Prospective principal investigators are advised that, based on the portfolio of ideas received, NSF may choose to use internal review for these RAISE proposals or seek advice from external reviewers as to the merits of the full proposals received. Such external review may include review by ad hoc reviewers and/or a panel.

This DCL remains in effect for twelve months from the date of issue, unless superseded by another DCL or a new solicitation.

POINTS OF CONTACT

Researchers should direct questions about this DCL to convergpro [at] nsf [dot] gov.

Questions about convergence should be directed to Dragana Brzakovic at dbrzakov [at] nsf [dot] gov.

Sincerely,

Joanne S. Tornow, Assistant Director (Acting), BIO
James Kurose, Assistant Director, CISE
William J. (Jim) Lewis, Assistant Director (Acting), EHR
Dawn M. Tilbury, Assistant Director, ENG
William E. Easterling, Assistant Director, GEO
C. Suzanne Iacono, Office Head, OIA
Rebecca L. Keiser, Office Head, OISE
Anne Kinney, Assistant Director, MPS
Fay Cook, Assistant Director, SBE

NASA-Missouri Space Grant Consortium -- 2018 Community and Technical College Funding Opportunity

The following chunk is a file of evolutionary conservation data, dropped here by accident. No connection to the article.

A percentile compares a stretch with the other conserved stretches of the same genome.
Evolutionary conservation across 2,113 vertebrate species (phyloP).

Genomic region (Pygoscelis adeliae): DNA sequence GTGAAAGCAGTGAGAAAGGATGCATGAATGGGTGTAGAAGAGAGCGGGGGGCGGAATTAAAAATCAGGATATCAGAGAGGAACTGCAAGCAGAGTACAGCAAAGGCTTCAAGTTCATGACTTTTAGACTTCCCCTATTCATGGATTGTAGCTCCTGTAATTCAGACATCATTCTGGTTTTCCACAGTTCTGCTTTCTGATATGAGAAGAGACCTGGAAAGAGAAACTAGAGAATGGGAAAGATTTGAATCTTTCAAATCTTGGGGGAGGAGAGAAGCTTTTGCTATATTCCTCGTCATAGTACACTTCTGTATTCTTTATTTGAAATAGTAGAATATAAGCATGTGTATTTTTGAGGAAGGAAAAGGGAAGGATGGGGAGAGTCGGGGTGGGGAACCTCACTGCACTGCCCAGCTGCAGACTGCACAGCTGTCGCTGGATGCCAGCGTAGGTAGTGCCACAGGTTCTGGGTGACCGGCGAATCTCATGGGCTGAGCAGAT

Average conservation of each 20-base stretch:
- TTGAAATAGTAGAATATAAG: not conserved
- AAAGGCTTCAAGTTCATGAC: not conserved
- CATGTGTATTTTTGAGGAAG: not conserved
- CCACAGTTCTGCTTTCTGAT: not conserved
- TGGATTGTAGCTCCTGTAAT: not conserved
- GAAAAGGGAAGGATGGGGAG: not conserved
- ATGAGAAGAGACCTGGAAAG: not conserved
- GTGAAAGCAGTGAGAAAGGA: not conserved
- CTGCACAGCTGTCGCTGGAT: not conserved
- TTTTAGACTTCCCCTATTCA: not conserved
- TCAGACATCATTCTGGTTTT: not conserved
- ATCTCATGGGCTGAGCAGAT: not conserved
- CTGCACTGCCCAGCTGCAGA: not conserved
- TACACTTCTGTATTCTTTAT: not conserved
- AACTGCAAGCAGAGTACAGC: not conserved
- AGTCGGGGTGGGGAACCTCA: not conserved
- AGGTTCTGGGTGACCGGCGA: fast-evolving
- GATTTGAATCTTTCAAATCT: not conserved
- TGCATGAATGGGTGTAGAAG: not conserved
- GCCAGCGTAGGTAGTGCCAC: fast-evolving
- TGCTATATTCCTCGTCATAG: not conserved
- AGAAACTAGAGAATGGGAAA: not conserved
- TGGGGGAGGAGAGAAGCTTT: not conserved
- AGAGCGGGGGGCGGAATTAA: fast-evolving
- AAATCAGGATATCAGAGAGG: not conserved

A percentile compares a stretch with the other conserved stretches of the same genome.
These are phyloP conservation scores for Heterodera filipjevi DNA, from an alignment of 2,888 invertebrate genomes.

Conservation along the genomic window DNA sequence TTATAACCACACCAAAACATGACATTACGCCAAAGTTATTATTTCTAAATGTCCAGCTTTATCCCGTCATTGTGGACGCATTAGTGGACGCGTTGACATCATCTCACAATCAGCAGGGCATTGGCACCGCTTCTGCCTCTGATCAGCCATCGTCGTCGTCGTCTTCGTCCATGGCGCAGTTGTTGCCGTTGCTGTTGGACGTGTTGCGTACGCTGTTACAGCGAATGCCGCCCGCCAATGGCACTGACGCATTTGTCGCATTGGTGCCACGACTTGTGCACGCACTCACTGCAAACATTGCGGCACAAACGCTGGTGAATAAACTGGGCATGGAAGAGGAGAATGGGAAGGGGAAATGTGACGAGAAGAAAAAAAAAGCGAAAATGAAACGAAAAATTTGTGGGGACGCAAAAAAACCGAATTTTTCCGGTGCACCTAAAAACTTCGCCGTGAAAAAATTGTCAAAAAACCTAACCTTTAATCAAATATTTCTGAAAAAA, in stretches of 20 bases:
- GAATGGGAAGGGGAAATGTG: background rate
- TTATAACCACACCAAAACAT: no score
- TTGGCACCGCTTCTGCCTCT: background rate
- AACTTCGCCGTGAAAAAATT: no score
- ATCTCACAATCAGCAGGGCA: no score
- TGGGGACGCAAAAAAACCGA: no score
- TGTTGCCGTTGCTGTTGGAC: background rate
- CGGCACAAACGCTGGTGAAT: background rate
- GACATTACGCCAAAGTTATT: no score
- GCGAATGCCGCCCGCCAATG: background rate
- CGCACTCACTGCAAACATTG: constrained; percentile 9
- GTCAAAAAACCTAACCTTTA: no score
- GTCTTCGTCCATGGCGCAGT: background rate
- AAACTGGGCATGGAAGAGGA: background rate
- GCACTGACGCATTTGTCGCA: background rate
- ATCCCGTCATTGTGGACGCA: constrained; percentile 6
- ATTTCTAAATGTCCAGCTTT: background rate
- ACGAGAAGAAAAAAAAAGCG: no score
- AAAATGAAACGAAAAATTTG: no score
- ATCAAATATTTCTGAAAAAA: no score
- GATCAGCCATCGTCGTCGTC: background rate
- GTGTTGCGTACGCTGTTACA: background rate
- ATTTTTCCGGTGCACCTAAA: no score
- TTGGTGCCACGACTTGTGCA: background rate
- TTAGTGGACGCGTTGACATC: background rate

Tuesday, February 13, 2018

The NASA Missouri Space Grant Consortium is accepting proposals to extend the Consortium’s capabilities and enhance collaborations with Missouri Community and Technical Colleges. The Consortium expects to award a total of approximately $42,500 under this solicitation for proposals with anticipated funding levels of up to $7,500 per proposal. Note that a one-to-one cost share match is required for all funds awarded as a result of this solicitation. The Missouri Space Grant Office reserves the right to partially fund proposals if deemed appropriate.

The main mission of the Consortium is to maintain and enhance, through the State's research universities and corporate partners, the Nation’s workforce capabilities in aerospace and space related science, engineering, and technology; and to aid in the dissemination of NASA related information to students, faculty, researchers, and the general public. The primary goal of the Consortium is to inspire, motivate, recruit, educate, and train students to be competent researchers at all academic levels in order to help meet Missouri’s and NASA’s need for skilled, knowledgeable, diverse, and high-performing professional scientists, engineers, technologists, and educators specializing in the fields of interest to NASA.

Eligibility

Eligibility is limited to accredited Community and Technical Colleges in Missouri.

Pertinent Dates

Date of Announcement: February 5th, 2018